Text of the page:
of success,” Andrews said. “Johns Hopkins is involved with this school because we can make a difference. We are committed to reducing the achievement gap and making this a demonstration site of best practices. We like to say this is a small school that will leave a big footprint.” East Baltimore Development Inc., the nonprofit entity created to oversee the redevelopment of 88 acres north of Johns Hopkins’ East Baltimore campus, opened the East Baltimore Community School in 2009 with 120 students. This fall, the school begins its third year, with approximately 260 students in kindergarten and first, second, third, sixth and seventh grades. Grades four, five and eight will be added incrementally. The school, temporarily located at 1101 N. Wolfe St. and officially a charter school of the Baltimore City Public School System, was previously known as the Elmer Henderson Elementary School. Wanting to create one of the best schools in the city, the EBCS board called upon the expertise and urban school experience of the education schools at Johns Hopkins and Morgan State. Both universities have been integrally involved with the start-up of the school, and representatives have served on governance committees, advised the principal and staff, and participated in the design and implementation of best practices. David G. Nichols, the Mary Wallace Stanton Professor and vice dean for education at the Johns Hopkins University School of Medicine, chairs the school’s board, which includes Andrew Frank, special adviser to the president of Johns Hopkins on economic development. In August 2013, the school will relocate to a new $30 million 90,000-square-foot facility on a seven-acre campus within the redevelopment area. The East Baltimore Community School, with a capacity of 540, will share the campus with a $10 million 28,000-square-foot early childhood center with a capacity of 180. Andrews said that Johns Hopkins wants to ensure that all children are ready to learn when they enter kindergarten and are fully prepared to enter both the high school and college of their choice. The EBCS will be the first new school built in East Baltimore in 25 years and will be made possible through Johns Hopkins University contributions, private philanthropy, agency
will kirk / homewoodphoto.jhu.edu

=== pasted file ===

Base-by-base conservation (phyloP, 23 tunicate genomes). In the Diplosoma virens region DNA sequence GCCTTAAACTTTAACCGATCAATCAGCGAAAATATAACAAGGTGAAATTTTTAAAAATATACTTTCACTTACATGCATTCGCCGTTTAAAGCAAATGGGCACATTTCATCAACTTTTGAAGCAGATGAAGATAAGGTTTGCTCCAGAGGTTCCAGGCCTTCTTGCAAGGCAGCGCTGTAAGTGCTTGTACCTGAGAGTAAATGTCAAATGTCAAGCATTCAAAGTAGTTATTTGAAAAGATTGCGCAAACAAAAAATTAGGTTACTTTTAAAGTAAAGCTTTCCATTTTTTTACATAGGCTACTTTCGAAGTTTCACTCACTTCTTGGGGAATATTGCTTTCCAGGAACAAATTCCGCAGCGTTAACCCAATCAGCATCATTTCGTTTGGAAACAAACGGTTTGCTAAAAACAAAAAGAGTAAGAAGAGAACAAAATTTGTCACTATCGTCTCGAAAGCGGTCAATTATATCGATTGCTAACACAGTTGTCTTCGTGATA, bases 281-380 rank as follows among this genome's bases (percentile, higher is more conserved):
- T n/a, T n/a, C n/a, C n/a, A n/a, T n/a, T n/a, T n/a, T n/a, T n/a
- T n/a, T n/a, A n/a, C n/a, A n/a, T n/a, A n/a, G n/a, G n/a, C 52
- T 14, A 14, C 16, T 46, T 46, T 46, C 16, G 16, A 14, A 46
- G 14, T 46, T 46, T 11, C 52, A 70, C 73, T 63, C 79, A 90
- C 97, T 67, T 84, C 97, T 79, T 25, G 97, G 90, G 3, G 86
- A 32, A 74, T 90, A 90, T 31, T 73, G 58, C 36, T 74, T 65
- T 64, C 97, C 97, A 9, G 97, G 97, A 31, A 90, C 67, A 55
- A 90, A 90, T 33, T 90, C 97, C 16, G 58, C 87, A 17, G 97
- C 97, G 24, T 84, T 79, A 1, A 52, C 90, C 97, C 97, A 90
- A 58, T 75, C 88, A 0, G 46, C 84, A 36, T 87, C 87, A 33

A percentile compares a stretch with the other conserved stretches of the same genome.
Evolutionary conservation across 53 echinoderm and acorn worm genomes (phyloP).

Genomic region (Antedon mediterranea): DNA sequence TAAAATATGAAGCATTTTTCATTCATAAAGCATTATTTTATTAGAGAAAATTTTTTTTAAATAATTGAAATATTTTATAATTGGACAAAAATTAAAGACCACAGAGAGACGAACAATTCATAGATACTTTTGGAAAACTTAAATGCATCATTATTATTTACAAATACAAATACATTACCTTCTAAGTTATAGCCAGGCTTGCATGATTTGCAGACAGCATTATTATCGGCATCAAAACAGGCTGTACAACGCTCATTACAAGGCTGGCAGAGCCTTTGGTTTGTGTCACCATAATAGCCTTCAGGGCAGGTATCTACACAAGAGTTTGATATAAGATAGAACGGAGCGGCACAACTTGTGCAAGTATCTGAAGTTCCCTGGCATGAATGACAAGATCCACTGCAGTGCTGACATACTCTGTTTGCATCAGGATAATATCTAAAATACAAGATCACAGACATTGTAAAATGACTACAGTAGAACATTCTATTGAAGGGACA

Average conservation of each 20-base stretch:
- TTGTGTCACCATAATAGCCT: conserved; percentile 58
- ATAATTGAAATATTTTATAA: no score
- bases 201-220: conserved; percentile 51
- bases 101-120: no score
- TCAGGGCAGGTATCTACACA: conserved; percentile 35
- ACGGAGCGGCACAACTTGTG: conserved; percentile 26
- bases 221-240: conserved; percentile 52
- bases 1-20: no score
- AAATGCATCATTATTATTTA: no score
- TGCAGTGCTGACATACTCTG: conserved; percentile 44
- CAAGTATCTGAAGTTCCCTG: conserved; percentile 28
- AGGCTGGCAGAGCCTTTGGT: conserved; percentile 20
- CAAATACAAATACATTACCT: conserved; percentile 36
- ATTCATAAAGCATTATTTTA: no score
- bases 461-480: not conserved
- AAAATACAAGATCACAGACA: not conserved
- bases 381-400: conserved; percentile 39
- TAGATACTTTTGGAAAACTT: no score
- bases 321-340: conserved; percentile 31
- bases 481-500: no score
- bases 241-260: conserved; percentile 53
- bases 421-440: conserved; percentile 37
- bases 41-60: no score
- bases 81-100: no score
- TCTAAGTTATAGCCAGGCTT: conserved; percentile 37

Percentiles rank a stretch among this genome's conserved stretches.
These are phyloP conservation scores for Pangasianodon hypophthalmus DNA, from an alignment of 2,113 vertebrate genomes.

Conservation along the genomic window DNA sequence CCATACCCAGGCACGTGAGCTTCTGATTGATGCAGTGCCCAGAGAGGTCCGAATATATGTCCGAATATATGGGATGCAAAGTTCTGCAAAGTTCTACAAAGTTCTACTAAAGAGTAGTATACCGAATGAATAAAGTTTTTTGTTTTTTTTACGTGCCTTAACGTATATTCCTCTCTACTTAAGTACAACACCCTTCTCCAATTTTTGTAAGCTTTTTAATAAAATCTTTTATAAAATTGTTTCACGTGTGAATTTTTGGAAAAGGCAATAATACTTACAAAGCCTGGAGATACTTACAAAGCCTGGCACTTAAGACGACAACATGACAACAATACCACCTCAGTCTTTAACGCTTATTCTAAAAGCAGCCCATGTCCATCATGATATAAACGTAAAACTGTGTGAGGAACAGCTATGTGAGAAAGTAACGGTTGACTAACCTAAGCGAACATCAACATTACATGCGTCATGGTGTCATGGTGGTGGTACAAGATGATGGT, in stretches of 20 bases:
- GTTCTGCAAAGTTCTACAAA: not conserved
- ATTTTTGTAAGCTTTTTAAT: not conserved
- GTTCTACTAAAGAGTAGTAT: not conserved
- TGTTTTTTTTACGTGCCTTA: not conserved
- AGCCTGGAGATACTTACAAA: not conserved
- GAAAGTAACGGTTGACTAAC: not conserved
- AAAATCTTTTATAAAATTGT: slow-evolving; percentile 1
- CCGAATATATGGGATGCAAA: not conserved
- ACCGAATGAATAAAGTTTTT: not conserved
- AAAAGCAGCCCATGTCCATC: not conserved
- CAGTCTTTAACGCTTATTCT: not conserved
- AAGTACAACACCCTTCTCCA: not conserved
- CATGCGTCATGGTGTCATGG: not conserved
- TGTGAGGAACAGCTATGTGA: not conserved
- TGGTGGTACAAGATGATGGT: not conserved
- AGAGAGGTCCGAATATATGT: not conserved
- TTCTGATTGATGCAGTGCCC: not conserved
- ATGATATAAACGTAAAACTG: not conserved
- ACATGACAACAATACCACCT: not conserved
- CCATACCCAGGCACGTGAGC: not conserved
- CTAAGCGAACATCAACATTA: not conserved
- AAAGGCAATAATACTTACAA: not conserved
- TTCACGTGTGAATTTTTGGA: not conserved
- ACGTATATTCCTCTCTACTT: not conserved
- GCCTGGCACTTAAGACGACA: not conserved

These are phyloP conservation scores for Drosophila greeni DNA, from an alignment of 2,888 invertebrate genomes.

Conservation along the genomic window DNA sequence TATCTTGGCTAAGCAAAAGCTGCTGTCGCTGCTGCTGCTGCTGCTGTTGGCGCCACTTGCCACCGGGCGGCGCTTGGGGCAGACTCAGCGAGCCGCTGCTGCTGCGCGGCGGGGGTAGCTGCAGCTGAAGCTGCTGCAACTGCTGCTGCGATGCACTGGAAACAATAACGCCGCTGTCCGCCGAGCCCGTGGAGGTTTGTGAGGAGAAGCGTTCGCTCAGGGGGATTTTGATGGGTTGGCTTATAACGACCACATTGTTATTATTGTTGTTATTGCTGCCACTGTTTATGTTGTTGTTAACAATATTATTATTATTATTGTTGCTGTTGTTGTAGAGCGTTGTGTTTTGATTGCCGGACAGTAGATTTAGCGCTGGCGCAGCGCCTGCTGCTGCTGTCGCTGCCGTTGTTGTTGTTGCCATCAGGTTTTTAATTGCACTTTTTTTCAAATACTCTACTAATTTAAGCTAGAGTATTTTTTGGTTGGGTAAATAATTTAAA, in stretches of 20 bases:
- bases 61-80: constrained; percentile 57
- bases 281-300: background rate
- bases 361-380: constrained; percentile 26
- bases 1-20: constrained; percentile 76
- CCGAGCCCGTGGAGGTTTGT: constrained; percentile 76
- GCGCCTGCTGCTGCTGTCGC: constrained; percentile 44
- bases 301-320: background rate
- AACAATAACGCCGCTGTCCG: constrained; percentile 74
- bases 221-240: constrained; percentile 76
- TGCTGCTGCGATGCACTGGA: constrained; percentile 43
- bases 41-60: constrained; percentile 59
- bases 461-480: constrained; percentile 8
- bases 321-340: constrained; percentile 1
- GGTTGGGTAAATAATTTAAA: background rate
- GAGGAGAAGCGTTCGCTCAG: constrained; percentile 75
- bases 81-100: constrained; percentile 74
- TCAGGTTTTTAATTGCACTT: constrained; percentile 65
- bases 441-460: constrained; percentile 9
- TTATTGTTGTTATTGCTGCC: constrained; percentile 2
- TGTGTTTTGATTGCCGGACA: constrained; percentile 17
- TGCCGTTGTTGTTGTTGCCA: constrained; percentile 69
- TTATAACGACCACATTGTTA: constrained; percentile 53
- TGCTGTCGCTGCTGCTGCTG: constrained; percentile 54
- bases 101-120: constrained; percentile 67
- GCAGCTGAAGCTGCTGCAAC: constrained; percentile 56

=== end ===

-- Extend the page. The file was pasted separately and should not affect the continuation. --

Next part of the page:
Continued from page 1
The Johns Hopkins School of Education, headed by Dean David Andrews, above, has taken over the day-to-day operations of the East Baltimore Community School. A national search is being conducted to select a new principal.
grants and tax increment financing. No Baltimore City Public School capital funds will be used. Among the partners involved in the project are the Annie E. Casey Foundation and the Weinberg Foundation. Johns Hopkins will contribute $3 million for capital expenses and plans to provide an annual $750,000 operating subsidy for eight years. In addition, Johns Hopkins will continue to seek additional private funding support. The School of Education recently received a $1.5 million gift from the Windsong Trust to help fund equipment, curriculum design and implementation, initial teacher recruitment and professional development. Rogers Marvel Architects was unanimously selected by the school’s partners to design the new facility, which will include a gym, auditorium and library, all available for community use. The library will provide access to the East Baltimore Historical Library, and community lending services are being explored through the Enoch Pratt Free Library and Johns Hopkins. The overall campus will serve as a community hub for family engagement, citizenship and wellness, Andrews said. Andrews said that the project provides a unique opportunity to demonstrate the transformational power of creating a highperforming school that serves a diverse, mixed-income community of students and families. “We want to maximize the growth and potential of the children who pass through